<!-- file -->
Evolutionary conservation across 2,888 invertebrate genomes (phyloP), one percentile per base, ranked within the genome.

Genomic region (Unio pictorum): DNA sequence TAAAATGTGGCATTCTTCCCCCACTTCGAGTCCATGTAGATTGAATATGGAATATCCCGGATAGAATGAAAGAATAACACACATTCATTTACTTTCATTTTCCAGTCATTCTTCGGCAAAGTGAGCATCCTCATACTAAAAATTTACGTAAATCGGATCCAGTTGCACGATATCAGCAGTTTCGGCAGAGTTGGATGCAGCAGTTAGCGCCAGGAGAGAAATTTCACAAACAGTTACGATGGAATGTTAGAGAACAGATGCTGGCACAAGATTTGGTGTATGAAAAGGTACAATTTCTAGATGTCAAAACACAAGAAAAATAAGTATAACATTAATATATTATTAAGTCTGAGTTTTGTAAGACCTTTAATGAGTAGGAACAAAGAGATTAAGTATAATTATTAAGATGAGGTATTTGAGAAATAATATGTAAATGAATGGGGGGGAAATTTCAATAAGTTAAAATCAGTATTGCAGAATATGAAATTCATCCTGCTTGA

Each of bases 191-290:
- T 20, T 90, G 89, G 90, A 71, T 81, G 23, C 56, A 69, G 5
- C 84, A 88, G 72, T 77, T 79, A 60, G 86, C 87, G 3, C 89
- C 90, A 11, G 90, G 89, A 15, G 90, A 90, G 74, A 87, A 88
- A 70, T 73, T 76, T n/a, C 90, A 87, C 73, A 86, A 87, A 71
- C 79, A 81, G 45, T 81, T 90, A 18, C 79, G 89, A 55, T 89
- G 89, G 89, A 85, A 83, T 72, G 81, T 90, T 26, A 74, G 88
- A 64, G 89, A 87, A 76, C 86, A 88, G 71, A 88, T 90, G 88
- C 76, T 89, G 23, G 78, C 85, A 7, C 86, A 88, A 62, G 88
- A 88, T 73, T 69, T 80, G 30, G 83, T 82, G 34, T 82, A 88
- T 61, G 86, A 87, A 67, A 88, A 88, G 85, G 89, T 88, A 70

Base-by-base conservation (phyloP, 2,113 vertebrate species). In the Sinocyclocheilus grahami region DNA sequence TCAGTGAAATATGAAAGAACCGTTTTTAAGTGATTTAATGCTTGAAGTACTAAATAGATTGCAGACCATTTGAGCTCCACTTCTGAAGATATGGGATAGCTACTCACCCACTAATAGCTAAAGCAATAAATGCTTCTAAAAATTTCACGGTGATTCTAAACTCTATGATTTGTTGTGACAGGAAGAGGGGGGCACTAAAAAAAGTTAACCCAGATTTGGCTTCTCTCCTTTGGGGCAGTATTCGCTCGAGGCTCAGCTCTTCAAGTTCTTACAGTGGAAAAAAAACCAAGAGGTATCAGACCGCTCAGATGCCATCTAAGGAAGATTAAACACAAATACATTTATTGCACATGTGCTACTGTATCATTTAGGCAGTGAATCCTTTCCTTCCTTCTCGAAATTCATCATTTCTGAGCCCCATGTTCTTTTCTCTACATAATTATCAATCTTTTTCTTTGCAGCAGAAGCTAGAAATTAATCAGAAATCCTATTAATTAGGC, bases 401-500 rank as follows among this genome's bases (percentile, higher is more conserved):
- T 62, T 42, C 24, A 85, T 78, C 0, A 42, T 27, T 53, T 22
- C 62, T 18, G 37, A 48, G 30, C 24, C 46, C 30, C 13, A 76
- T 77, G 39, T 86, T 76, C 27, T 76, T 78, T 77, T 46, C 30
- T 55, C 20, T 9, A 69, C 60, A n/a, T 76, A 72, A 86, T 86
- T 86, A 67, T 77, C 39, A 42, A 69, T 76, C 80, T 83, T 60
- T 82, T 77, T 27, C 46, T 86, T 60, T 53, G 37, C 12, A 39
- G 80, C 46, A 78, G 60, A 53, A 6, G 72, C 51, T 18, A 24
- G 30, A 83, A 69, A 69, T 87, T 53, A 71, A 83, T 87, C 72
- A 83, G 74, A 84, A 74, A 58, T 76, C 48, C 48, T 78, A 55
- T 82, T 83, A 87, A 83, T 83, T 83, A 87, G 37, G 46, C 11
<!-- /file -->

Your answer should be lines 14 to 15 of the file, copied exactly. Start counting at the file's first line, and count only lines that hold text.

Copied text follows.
Base-by-base conservation (phyloP, 2,113 vertebrate species). In the Sinocyclocheilus grahami region DNA sequence TCAGTGAAATATGAAAGAACCGTTTTTAAGTGATTTAATGCTTGAAGTACTAAATAGATTGCAGACCATTTGAGCTCCACTTCTGAAGATATGGGATAGCTACTCACCCACTAATAGCTAAAGCAATAAATGCTTCTAAAAATTTCACGGTGATTCTAAACTCTATGATTTGTTGTGACAGGAAGAGGGGGGCACTAAAAAAAGTTAACCCAGATTTGGCTTCTCTCCTTTGGGGCAGTATTCGCTCGAGGCTCAGCTCTTCAAGTTCTTACAGTGGAAAAAAAACCAAGAGGTATCAGACCGCTCAGATGCCATCTAAGGAAGATTAAACACAAATACATTTATTGCACATGTGCTACTGTATCATTTAGGCAGTGAATCCTTTCCTTCCTTCTCGAAATTCATCATTTCTGAGCCCCATGTTCTTTTCTCTACATAATTATCAATCTTTTTCTTTGCAGCAGAAGCTAGAAATTAATCAGAAATCCTATTAATTAGGC, bases 401-500 rank as follows among this genome's bases (percentile, higher is more conserved):
- T 62, T 42, C 24, A 85, T 78, C 0, A 42, T 27, T 53, T 22